“Mr Burge!”

“You see, it is like this, my dear.  I’m not much of a fellow; I never was.”

“You have been the truest and kindest of friends, Mr Burge; and I esteem you very much.”

“No!  Do you, though?” he cried, brightening up and smiling.  “Well, that does me good.  I like to hear you say that, because I know you wouldn’t say anything that was not true.”

“Indeed, I would not Mr Burge,” said Hazel, laying her hand upon his arm; and he took it quietly, and held it between both of his.

“All the same, though,” he went on dolefully, “I am not much of a fellow, though I’ve been a very lucky one.  I never used to think anything about the gals ­the ladies, and they never took no notice of me, and I went on making money quite fast.  I used to think of how prime it would be to have a grand house and gardeners down here at Plumton, and how Betsey would enjoy it; and then what a happy time I should have; but somehow it hasn’t turned out so well as I thought it would.  You see, I’ve been a butcher ­not a killing butcher, you know, but a selling butcher; and though the gentry’s very kind and patronising, and make speeches and no end of fuss about everything I do or say, I know all the time that they think I’m a tradesman, and always will be, no matter how rich I am.”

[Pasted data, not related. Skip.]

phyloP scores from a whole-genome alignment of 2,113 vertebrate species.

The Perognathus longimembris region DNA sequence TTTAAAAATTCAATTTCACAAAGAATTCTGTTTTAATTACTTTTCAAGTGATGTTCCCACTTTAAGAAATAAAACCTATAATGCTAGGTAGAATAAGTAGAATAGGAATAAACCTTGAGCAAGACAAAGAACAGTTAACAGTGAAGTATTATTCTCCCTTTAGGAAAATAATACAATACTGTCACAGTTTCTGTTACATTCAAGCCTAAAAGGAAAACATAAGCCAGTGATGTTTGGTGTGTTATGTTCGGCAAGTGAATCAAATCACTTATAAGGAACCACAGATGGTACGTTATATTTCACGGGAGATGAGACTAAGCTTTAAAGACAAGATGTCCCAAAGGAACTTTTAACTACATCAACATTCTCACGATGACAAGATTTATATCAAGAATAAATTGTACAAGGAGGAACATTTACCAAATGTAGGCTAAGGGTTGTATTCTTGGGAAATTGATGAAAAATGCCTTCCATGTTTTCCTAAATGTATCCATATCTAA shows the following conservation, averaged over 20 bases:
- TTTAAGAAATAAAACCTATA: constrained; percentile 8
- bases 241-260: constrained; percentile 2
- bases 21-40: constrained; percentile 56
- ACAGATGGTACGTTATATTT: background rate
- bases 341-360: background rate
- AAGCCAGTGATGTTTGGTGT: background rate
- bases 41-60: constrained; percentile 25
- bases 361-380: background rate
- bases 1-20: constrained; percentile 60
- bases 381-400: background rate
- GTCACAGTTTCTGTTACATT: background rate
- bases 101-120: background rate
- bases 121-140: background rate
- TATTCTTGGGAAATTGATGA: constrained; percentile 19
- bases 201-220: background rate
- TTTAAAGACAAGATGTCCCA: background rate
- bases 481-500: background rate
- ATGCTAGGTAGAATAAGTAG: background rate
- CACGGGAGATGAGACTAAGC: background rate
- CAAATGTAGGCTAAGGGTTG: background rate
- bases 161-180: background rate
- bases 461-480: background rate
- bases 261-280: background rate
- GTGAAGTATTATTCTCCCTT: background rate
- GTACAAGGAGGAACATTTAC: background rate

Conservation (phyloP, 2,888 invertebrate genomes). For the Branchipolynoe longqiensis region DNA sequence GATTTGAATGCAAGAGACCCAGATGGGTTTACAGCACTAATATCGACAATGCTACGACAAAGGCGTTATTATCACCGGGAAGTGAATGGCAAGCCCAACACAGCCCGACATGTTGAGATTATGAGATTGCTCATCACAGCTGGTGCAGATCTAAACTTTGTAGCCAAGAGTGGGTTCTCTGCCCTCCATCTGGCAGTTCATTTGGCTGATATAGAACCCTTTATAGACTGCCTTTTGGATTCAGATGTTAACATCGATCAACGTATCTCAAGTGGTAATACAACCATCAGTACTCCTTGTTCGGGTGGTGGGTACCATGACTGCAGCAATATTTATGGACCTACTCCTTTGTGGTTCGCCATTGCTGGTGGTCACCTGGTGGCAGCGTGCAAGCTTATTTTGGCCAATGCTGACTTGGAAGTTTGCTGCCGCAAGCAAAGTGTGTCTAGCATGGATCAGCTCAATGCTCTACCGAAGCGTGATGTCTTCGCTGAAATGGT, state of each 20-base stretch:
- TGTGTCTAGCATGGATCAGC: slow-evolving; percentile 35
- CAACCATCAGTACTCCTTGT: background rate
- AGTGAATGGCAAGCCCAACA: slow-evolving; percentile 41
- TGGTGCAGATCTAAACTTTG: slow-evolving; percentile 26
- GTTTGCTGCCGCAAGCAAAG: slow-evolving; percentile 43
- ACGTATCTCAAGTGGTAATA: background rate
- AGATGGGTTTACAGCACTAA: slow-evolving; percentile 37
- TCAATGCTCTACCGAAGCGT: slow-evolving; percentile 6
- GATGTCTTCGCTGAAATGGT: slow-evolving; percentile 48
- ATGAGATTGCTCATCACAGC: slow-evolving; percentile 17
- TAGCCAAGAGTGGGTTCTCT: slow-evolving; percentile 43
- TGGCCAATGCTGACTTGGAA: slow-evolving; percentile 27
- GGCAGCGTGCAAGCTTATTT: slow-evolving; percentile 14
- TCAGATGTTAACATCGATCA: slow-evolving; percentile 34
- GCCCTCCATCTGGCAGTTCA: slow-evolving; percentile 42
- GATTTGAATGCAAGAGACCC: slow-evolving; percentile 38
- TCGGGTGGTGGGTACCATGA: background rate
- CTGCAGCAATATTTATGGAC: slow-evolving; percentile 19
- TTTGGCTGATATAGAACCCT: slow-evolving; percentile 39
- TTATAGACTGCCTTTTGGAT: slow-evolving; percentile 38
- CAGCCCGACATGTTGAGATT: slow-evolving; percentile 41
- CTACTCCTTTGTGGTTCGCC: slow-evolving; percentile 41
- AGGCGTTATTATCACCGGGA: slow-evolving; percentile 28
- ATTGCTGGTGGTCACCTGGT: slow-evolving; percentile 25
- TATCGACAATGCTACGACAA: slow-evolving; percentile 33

“But I’m sure people esteem you very much, Mr Burge.”

“No,” he said, shaking his head sadly, “they don’t.  It’s the money they think of.  You esteem me, my dear, because you’ve just told me so, and nothing but the truth never came out of those pretty little lips.  They don’t think much of me.  Why should they, seeing what a common-looking sort of fellow I am?  No:  don’t shake your head, because you know it as well as I do.  I ain’t a gentleman, and if I’d twenty million times as much money it wouldn’t make a gentleman of me.”